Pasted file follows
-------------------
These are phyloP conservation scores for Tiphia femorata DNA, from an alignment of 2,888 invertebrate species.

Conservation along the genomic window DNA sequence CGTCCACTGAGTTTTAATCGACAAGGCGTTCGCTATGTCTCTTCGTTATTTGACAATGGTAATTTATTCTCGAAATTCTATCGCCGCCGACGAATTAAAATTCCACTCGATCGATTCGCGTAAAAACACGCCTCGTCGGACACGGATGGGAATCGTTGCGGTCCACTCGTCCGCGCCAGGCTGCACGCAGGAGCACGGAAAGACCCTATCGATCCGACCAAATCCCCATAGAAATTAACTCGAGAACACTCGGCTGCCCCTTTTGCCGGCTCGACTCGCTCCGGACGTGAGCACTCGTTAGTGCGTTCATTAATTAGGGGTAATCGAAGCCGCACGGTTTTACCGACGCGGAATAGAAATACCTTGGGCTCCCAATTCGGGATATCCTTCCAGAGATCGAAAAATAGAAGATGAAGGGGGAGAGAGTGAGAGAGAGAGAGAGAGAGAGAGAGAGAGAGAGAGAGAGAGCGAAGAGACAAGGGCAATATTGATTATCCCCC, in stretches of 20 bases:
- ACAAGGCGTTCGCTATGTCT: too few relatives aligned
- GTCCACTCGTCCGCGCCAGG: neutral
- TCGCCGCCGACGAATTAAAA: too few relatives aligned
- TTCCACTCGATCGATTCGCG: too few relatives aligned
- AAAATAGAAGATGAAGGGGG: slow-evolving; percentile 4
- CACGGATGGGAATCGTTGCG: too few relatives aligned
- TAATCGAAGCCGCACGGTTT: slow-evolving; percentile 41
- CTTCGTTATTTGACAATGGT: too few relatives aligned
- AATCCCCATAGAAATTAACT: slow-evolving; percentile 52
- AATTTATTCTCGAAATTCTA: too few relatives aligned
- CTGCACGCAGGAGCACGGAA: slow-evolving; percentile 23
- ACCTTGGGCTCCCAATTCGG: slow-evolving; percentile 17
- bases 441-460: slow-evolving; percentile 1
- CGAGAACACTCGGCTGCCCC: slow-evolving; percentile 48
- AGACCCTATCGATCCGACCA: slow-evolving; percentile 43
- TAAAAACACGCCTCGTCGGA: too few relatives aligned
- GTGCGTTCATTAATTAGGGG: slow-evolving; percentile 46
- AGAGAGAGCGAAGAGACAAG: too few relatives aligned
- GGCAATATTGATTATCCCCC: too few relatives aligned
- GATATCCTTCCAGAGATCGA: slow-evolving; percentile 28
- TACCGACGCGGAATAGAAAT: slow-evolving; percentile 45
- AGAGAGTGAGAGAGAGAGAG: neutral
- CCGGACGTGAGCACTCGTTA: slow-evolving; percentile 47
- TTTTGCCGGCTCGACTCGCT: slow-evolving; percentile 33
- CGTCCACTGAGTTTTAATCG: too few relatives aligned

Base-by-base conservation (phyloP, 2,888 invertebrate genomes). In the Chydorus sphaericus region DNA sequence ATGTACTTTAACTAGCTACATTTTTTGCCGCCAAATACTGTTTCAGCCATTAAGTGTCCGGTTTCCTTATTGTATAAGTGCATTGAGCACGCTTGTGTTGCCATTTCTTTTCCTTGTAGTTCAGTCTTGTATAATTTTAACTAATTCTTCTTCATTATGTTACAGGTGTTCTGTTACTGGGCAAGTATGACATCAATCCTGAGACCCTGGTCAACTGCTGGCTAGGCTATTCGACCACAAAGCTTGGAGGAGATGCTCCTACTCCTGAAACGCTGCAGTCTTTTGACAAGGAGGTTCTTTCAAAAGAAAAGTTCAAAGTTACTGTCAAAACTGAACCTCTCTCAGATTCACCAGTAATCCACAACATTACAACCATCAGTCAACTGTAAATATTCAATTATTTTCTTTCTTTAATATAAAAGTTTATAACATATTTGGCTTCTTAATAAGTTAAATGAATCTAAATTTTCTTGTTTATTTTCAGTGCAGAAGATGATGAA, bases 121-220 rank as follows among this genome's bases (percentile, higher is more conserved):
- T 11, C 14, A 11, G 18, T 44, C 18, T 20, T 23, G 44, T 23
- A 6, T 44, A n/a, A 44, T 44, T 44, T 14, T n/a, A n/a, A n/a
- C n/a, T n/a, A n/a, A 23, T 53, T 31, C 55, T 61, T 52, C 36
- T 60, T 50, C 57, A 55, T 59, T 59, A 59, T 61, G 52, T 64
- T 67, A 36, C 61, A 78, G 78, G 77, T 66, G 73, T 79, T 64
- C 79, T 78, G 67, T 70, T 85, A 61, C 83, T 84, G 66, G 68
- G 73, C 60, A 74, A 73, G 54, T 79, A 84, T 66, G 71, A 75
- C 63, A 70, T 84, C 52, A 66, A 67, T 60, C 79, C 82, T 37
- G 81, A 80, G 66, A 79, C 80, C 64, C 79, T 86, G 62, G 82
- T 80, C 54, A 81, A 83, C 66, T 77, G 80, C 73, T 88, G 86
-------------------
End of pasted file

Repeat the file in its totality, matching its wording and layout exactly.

These are phyloP conservation scores for Tiphia femorata DNA, from an alignment of 2,888 invertebrate species.

Conservation along the genomic window DNA sequence CGTCCACTGAGTTTTAATCGACAAGGCGTTCGCTATGTCTCTTCGTTATTTGACAATGGTAATTTATTCTCGAAATTCTATCGCCGCCGACGAATTAAAATTCCACTCGATCGATTCGCGTAAAAACACGCCTCGTCGGACACGGATGGGAATCGTTGCGGTCCACTCGTCCGCGCCAGGCTGCACGCAGGAGCACGGAAAGACCCTATCGATCCGACCAAATCCCCATAGAAATTAACTCGAGAACACTCGGCTGCCCCTTTTGCCGGCTCGACTCGCTCCGGACGTGAGCACTCGTTAGTGCGTTCATTAATTAGGGGTAATCGAAGCCGCACGGTTTTACCGACGCGGAATAGAAATACCTTGGGCTCCCAATTCGGGATATCCTTCCAGAGATCGAAAAATAGAAGATGAAGGGGGAGAGAGTGAGAGAGAGAGAGAGAGAGAGAGAGAGAGAGAGAGAGAGAGCGAAGAGACAAGGGCAATATTGATTATCCCCC, in stretches of 20 bases:
- ACAAGGCGTTCGCTATGTCT: too few relatives aligned
- GTCCACTCGTCCGCGCCAGG: neutral
- TCGCCGCCGACGAATTAAAA: too few relatives aligned
- TTCCACTCGATCGATTCGCG: too few relatives aligned
- AAAATAGAAGATGAAGGGGG: slow-evolving; percentile 4
- CACGGATGGGAATCGTTGCG: too few relatives aligned
- TAATCGAAGCCGCACGGTTT: slow-evolving; percentile 41
- CTTCGTTATTTGACAATGGT: too few relatives aligned
- AATCCCCATAGAAATTAACT: slow-evolving; percentile 52
- AATTTATTCTCGAAATTCTA: too few relatives aligned
- CTGCACGCAGGAGCACGGAA: slow-evolving; percentile 23
- ACCTTGGGCTCCCAATTCGG: slow-evolving; percentile 17
- bases 441-460: slow-evolving; percentile 1
- CGAGAACACTCGGCTGCCCC: slow-evolving; percentile 48
- AGACCCTATCGATCCGACCA: slow-evolving; percentile 43
- TAAAAACACGCCTCGTCGGA: too few relatives aligned
- GTGCGTTCATTAATTAGGGG: slow-evolving; percentile 46
- AGAGAGAGCGAAGAGACAAG: too few relatives aligned
- GGCAATATTGATTATCCCCC: too few relatives aligned
- GATATCCTTCCAGAGATCGA: slow-evolving; percentile 28
- TACCGACGCGGAATAGAAAT: slow-evolving; percentile 45
- AGAGAGTGAGAGAGAGAGAG: neutral
- CCGGACGTGAGCACTCGTTA: slow-evolving; percentile 47
- TTTTGCCGGCTCGACTCGCT: slow-evolving; percentile 33
- CGTCCACTGAGTTTTAATCG: too few relatives aligned

Base-by-base conservation (phyloP, 2,888 invertebrate genomes). In the Chydorus sphaericus region DNA sequence ATGTACTTTAACTAGCTACATTTTTTGCCGCCAAATACTGTTTCAGCCATTAAGTGTCCGGTTTCCTTATTGTATAAGTGCATTGAGCACGCTTGTGTTGCCATTTCTTTTCCTTGTAGTTCAGTCTTGTATAATTTTAACTAATTCTTCTTCATTATGTTACAGGTGTTCTGTTACTGGGCAAGTATGACATCAATCCTGAGACCCTGGTCAACTGCTGGCTAGGCTATTCGACCACAAAGCTTGGAGGAGATGCTCCTACTCCTGAAACGCTGCAGTCTTTTGACAAGGAGGTTCTTTCAAAAGAAAAGTTCAAAGTTACTGTCAAAACTGAACCTCTCTCAGATTCACCAGTAATCCACAACATTACAACCATCAGTCAACTGTAAATATTCAATTATTTTCTTTCTTTAATATAAAAGTTTATAACATATTTGGCTTCTTAATAAGTTAAATGAATCTAAATTTTCTTGTTTATTTTCAGTGCAGAAGATGATGAA, bases 121-220 rank as follows among this genome's bases (percentile, higher is more conserved):
- T 11, C 14, A 11, G 18, T 44, C 18, T 20, T 23, G 44, T 23
- A 6, T 44, A n/a, A 44, T 44, T 44, T 14, T n/a, A n/a, A n/a
- C n/a, T n/a, A n/a, A 23, T 53, T 31, C 55, T 61, T 52, C 36
- T 60, T 50, C 57, A 55, T 59, T 59, A 59, T 61, G 52, T 64
- T 67, A 36, C 61, A 78, G 78, G 77, T 66, G 73, T 79, T 64
- C 79, T 78, G 67, T 70, T 85, A 61, C 83, T 84, G 66, G 68
- G 73, C 60, A 74, A 73, G 54, T 79, A 84, T 66, G 71, A 75
- C 63, A 70, T 84, C 52, A 66, A 67, T 60, C 79, C 82, T 37
- G 81, A 80, G 66, A 79, C 80, C 64, C 79, T 86, G 62, G 82
- T 80, C 54, A 81, A 83, C 66, T 77, G 80, C 73, T 88, G 86